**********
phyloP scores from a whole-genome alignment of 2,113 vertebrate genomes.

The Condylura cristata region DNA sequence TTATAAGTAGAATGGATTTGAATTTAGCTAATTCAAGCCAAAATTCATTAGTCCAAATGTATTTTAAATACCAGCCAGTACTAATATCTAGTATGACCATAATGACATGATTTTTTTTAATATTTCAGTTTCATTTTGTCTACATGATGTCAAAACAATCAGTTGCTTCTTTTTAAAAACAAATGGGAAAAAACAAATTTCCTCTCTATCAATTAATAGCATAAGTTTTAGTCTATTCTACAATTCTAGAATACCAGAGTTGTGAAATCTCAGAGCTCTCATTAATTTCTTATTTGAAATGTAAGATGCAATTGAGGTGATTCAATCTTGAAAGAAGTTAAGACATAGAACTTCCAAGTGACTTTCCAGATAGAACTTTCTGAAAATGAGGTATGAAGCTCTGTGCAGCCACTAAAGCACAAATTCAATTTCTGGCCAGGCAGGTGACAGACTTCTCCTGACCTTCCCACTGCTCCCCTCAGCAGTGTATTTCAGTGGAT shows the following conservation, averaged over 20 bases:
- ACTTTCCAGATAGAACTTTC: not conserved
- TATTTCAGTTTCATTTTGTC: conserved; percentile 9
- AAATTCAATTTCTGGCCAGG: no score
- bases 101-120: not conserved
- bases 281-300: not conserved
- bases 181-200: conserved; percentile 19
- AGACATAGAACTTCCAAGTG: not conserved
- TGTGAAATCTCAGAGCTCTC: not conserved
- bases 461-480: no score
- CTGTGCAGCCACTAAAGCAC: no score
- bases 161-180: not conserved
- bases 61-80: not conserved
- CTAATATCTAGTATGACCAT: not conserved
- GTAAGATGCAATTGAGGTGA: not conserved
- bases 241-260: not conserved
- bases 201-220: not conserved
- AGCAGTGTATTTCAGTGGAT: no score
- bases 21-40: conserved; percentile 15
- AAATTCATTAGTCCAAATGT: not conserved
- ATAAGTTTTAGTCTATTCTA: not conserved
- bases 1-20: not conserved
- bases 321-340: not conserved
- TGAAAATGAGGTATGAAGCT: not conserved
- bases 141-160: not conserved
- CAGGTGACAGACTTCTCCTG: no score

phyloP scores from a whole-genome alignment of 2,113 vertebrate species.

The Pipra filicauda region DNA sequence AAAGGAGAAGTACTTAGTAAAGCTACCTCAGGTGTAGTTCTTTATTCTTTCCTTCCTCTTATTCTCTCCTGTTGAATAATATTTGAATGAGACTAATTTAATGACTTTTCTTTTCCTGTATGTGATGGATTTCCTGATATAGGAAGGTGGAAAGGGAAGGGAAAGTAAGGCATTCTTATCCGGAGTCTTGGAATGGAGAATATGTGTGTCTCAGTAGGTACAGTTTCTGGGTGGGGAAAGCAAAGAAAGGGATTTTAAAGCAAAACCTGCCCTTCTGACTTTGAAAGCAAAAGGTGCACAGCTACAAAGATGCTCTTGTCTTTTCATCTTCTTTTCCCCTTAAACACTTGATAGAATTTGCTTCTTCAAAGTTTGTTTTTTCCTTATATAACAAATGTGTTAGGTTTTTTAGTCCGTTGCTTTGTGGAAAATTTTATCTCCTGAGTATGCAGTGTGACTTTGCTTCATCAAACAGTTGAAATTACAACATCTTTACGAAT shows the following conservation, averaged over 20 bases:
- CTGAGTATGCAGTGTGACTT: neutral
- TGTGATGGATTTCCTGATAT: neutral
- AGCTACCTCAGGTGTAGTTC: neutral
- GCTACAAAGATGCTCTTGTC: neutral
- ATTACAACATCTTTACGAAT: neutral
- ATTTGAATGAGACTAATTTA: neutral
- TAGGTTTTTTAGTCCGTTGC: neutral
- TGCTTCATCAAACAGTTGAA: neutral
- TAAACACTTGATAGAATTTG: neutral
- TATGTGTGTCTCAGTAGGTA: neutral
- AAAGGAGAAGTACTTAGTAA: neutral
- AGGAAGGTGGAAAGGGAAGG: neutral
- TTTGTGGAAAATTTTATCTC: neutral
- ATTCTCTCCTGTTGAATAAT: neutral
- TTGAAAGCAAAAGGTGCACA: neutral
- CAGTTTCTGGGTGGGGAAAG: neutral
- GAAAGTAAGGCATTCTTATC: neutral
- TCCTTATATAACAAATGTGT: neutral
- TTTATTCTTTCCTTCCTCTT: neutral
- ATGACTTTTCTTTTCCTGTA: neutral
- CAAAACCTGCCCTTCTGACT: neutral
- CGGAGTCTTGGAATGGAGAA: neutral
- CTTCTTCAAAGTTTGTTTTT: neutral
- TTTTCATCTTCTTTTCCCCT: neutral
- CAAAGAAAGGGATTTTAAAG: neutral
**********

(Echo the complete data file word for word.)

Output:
phyloP scores from a whole-genome alignment of 2,113 vertebrate genomes.

The Condylura cristata region DNA sequence TTATAAGTAGAATGGATTTGAATTTAGCTAATTCAAGCCAAAATTCATTAGTCCAAATGTATTTTAAATACCAGCCAGTACTAATATCTAGTATGACCATAATGACATGATTTTTTTTAATATTTCAGTTTCATTTTGTCTACATGATGTCAAAACAATCAGTTGCTTCTTTTTAAAAACAAATGGGAAAAAACAAATTTCCTCTCTATCAATTAATAGCATAAGTTTTAGTCTATTCTACAATTCTAGAATACCAGAGTTGTGAAATCTCAGAGCTCTCATTAATTTCTTATTTGAAATGTAAGATGCAATTGAGGTGATTCAATCTTGAAAGAAGTTAAGACATAGAACTTCCAAGTGACTTTCCAGATAGAACTTTCTGAAAATGAGGTATGAAGCTCTGTGCAGCCACTAAAGCACAAATTCAATTTCTGGCCAGGCAGGTGACAGACTTCTCCTGACCTTCCCACTGCTCCCCTCAGCAGTGTATTTCAGTGGAT shows the following conservation, averaged over 20 bases:
- ACTTTCCAGATAGAACTTTC: not conserved
- TATTTCAGTTTCATTTTGTC: conserved; percentile 9
- AAATTCAATTTCTGGCCAGG: no score
- bases 101-120: not conserved
- bases 281-300: not conserved
- bases 181-200: conserved; percentile 19
- AGACATAGAACTTCCAAGTG: not conserved
- TGTGAAATCTCAGAGCTCTC: not conserved
- bases 461-480: no score
- CTGTGCAGCCACTAAAGCAC: no score
- bases 161-180: not conserved
- bases 61-80: not conserved
- CTAATATCTAGTATGACCAT: not conserved
- GTAAGATGCAATTGAGGTGA: not conserved
- bases 241-260: not conserved
- bases 201-220: not conserved
- AGCAGTGTATTTCAGTGGAT: no score
- bases 21-40: conserved; percentile 15
- AAATTCATTAGTCCAAATGT: not conserved
- ATAAGTTTTAGTCTATTCTA: not conserved
- bases 1-20: not conserved
- bases 321-340: not conserved
- TGAAAATGAGGTATGAAGCT: not conserved
- bases 141-160: not conserved
- CAGGTGACAGACTTCTCCTG: no score

phyloP scores from a whole-genome alignment of 2,113 vertebrate species.

The Pipra filicauda region DNA sequence AAAGGAGAAGTACTTAGTAAAGCTACCTCAGGTGTAGTTCTTTATTCTTTCCTTCCTCTTATTCTCTCCTGTTGAATAATATTTGAATGAGACTAATTTAATGACTTTTCTTTTCCTGTATGTGATGGATTTCCTGATATAGGAAGGTGGAAAGGGAAGGGAAAGTAAGGCATTCTTATCCGGAGTCTTGGAATGGAGAATATGTGTGTCTCAGTAGGTACAGTTTCTGGGTGGGGAAAGCAAAGAAAGGGATTTTAAAGCAAAACCTGCCCTTCTGACTTTGAAAGCAAAAGGTGCACAGCTACAAAGATGCTCTTGTCTTTTCATCTTCTTTTCCCCTTAAACACTTGATAGAATTTGCTTCTTCAAAGTTTGTTTTTTCCTTATATAACAAATGTGTTAGGTTTTTTAGTCCGTTGCTTTGTGGAAAATTTTATCTCCTGAGTATGCAGTGTGACTTTGCTTCATCAAACAGTTGAAATTACAACATCTTTACGAAT shows the following conservation, averaged over 20 bases:
- CTGAGTATGCAGTGTGACTT: neutral
- TGTGATGGATTTCCTGATAT: neutral
- AGCTACCTCAGGTGTAGTTC: neutral
- GCTACAAAGATGCTCTTGTC: neutral
- ATTACAACATCTTTACGAAT: neutral
- ATTTGAATGAGACTAATTTA: neutral
- TAGGTTTTTTAGTCCGTTGC: neutral
- TGCTTCATCAAACAGTTGAA: neutral
- TAAACACTTGATAGAATTTG: neutral
- TATGTGTGTCTCAGTAGGTA: neutral
- AAAGGAGAAGTACTTAGTAA: neutral
- AGGAAGGTGGAAAGGGAAGG: neutral
- TTTGTGGAAAATTTTATCTC: neutral
- ATTCTCTCCTGTTGAATAAT: neutral
- TTGAAAGCAAAAGGTGCACA: neutral
- CAGTTTCTGGGTGGGGAAAG: neutral
- GAAAGTAAGGCATTCTTATC: neutral
- TCCTTATATAACAAATGTGT: neutral
- TTTATTCTTTCCTTCCTCTT: neutral
- ATGACTTTTCTTTTCCTGTA: neutral
- CAAAACCTGCCCTTCTGACT: neutral
- CGGAGTCTTGGAATGGAGAA: neutral
- CTTCTTCAAAGTTTGTTTTT: neutral
- TTTTCATCTTCTTTTCCCCT: neutral
- CAAAGAAAGGGATTTTAAAG: neutral